Ricky Ponting retires with a record that will stand the test of time
Date: November 30, 2012 / Posted by Glenn Mitchell
Ricky Ponting’s announcement that tomorrow’s first Test will be his last ends one of the greatest careers in Australian, and world, cricket.
It will be his 168th appearance in the baggy green, equalling the record held by the man who preceded him as Test skipper, Steve Waugh.
He had long stated that he had unfinished business in England and that he was keen to return for the Ashes series in the middle of next year but, like many, it appears he felt the writing was on the wall.
Despite performing brilliantly in the Sheffield Shield arena in the lead-in to the current South African series the former skipper has not been able to replicate it against the Proteas attack with scores of 0, 4 and 16.
He revived his career last summer against India with a century in Sydney and a double ton in Adelaide however his performances since have shown that at 38 years of age Father Time is against him.
In a touch of irony, he will play his last Test at the venue at which he played his first.
As a raw 20-year-old he burst onto the scene with a fluent 96 against Sri Lanka in December 1995.
It was the first Test match I commentated and I was sitting next to his parents with radio microphone in hand ready to interview them when their son posted his century on debut.
The milestone was never reached as umpire Kaizer Hyatt gave him out leg before to Chaminda Vaas.
I was convinced from my vantage point at ground level the ball was going to sail well over the stumps.
Upon returning to the commentary box I was vindicated in my thoughts when umpteen replays were shown throughout the afternoon.
Ponting faced a watershed moment early in his international career when he was involved in a drunken altercation outside the Bourbon & Beefsteak Restaurant in Sydney.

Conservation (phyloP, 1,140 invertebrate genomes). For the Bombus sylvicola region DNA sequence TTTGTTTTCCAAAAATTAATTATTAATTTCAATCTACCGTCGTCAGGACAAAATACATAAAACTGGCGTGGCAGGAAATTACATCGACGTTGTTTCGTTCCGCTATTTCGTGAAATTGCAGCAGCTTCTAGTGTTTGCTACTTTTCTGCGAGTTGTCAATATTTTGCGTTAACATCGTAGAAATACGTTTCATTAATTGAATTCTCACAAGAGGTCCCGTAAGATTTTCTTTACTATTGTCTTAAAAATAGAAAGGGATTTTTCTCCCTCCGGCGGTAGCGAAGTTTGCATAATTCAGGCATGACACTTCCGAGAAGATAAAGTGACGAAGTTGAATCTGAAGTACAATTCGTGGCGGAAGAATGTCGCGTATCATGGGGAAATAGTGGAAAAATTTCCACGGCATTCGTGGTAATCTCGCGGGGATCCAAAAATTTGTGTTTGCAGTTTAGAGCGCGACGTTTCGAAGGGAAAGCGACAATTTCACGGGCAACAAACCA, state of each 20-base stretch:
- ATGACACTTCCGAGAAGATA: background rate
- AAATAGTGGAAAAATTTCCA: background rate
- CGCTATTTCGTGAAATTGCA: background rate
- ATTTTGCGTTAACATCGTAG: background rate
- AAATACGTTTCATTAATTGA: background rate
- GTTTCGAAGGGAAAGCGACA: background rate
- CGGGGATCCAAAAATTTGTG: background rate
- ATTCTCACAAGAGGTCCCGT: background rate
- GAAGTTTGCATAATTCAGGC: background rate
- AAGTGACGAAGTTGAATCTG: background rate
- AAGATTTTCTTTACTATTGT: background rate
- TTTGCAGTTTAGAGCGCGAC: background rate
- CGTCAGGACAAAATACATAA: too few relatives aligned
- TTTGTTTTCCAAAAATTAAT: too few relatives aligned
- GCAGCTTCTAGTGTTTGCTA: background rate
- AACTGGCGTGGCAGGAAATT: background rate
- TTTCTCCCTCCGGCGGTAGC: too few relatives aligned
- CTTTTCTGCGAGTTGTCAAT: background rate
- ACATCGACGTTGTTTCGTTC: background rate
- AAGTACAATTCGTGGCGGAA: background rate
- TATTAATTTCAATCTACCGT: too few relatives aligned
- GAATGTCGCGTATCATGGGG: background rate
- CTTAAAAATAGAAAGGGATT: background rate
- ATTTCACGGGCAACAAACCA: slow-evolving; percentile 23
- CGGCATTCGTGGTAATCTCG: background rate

The then 21-year-old fronted the media sporting a black eye and copped a three-match suspension from Cricket Australia, whilst admitting to having a problem with alcohol.
It was a problem that he duly overcame as he embarked on a glittering career.
Ponting’s abundant talent was identified at an early age with Cricket Academy chief Rod Marsh proclaiming him the best teenage batsman he had seen.
During the peak of his career he was regularly bracketed alongside Sachin Tendulkar and Brian Lara as the greatest batsman of his generation.
In his pomp, Ponting was an exhilarating player to watch.
He was particularly fierce on fast bowling with the pull shot one of his major weapons although it tended to be less productive late in his career.
His withering cut shot and back-foot driving were other hallmarks of his repertoire.
A brilliant fieldsman, either at second slip to the quicks or in the ring, where he often struck with a deadly accurate right arm.
Ponting is one of those sportsmen who could have chosen a variety of elite level pursuits in which to excel.
Having got as low as scratch at golf he was equally skilled with an Aussie Rules ball in hand.
There will never be any debate over his place in the pantheon of batting greats but his role as a captain will be much more difficult to rate.
He inherited one of the greatest teams Australia has produced when Waugh retired at the end of the 2003-04 summer.
Through his first 35 Tests at the helm he had a winning percentage of 77.1 compared to Waugh’s 71.9.
But it was at the end of his 35th Test as captain, following the historic 5-nil victory of England, that his team began to dismantle.
Gone in one fell swoop were Shane Warne, Glenn McGrath and Justin Langer.
In the following 18 months they would be joined by Adam Gilchrist, Matthew Hayden, Brett Lee and Stuart MacGill.
For Ponting, the job became infinitely harder.
In the end, he led his country at Test level on 77 occasions for a win rate of 62.3% but despite that record he will always be remembered as the captain who lost three Ashes series.
In the one-day arena he was supreme, captaining his country a world record 230 times, winning three consecutive World Cups and boasting a winning percentage of 76.1.
Ponting is to be commended for announcing his retirement today rather than trying to hang on for a farewell and an Australian record 169th appearance in his home state of Tasmania.
Lets’s hope he still has something special up his sleeve over the next five days.
Either way, Ricky Ponting will leave the game with a record that will stand the test of time, with some of the notable achievements including:
- The second highest Test run aggregate behind Tendulkar, currently 13,366 at 52.2 with 41 centuries
- The second highest ODI aggregate of 13,704 runs (again behind Tendulkar) at 42.0 with 30 centuries
- Second highest number of catches by a fieldsman in Test cricket, currently 196, 14 behind Rahul Dravid
- Six Test double centuries, the second most by and Australian behind Don Bradman (12)
- Highest Test score of 257 against India at the MCG
- Highest ODI score of 164 against South Africa at Johannesburg
First published on The Roar – theroar.com.au – on 29 November 2012